Too many AP classes can be overwhelming

Published 11:05 am Thursday, May 15, 2014

A Happy Medium by Erin Murtaugh

In addition to the proposed calendar changes in coming years for Albert Lea Area Schools, administration is going to add more advanced placement courses in the high school. While I agree that AP courses are a great way to challenge students and get ahead in college while still in high school, there are reasons why I disagree with taking AP courses.

I have taken five college-in-the-schools classes during my junior and senior year. I took pre-calculus, humanities social studies, humanities English, writing college papers and AP government.

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While I have done just fine last year and am doing just fine this year too, I wish I wouldn’t have taken all of them. Sometimes, it just feels like too much. Yes, there are students who take more college classes in high school than I did.

Let’s take a look at a typical college student: They take four or five classes that most likely don’t meet on a daily basis. These classes obviously are more challenging than high school classes, but, still, there are two fewer classes than high school students take.

Right now, we have seven-period days. That means seven classes. For some students, this could mean as many as four or five college classes right in high school. Students are in school for a whole day, then either have sports practices or work after school. The workload can be overwhelming.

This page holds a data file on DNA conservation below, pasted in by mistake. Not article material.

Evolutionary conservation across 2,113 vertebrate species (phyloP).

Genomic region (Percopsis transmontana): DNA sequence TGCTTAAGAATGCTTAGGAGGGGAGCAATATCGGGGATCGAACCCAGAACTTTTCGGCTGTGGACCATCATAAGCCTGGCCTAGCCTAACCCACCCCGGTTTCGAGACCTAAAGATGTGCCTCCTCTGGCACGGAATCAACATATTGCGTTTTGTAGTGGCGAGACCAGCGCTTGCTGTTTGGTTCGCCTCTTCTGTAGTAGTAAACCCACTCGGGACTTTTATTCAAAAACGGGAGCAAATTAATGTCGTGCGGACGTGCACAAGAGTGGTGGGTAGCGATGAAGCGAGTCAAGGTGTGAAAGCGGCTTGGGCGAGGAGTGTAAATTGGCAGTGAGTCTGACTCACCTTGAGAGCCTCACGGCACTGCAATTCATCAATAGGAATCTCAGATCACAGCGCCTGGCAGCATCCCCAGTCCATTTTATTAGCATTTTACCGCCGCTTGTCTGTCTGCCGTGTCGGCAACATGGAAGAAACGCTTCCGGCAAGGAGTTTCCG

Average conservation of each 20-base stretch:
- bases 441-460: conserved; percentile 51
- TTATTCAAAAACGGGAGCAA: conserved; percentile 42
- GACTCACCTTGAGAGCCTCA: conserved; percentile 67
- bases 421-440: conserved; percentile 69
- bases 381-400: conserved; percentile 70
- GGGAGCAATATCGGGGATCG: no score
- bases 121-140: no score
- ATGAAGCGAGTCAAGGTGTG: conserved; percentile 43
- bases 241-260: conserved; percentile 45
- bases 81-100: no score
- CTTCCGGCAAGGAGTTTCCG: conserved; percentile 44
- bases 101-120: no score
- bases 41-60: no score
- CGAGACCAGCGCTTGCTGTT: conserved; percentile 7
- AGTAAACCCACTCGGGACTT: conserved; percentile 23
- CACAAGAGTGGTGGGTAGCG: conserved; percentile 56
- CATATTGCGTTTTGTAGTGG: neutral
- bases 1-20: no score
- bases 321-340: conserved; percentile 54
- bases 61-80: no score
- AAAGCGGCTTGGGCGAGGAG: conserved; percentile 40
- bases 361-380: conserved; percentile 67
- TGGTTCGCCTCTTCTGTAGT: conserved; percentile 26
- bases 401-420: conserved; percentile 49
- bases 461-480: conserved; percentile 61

Students, if you’re thinking about signing up for AP courses, go for it. If you’re thinking about signing up for multiple AP courses, take a step back and look at your schedule and personal life. Can you handle the stress of the rigor in the class? Does your schedule allow you to easily get your homework done? If you think you can handle it, then by all means, go for it.

For staff and administration, I hope that they can come to compromise. If a student is taking multiple AP courses, consider making an alternative way for them to do their schedule. Make it possible for them to have multiple study halls or go to a block schedule day.

Students’ workloads are growing to be too much between AP courses, sports, work and just being a teenager. Administration, teachers and students need to find a middle ground so that students can take advantage of more challenging classes and college credit without feeling like they are drowning in the stress of school.


Albert Lea resident Erin Murtaugh is a senior at Albert Lea High School.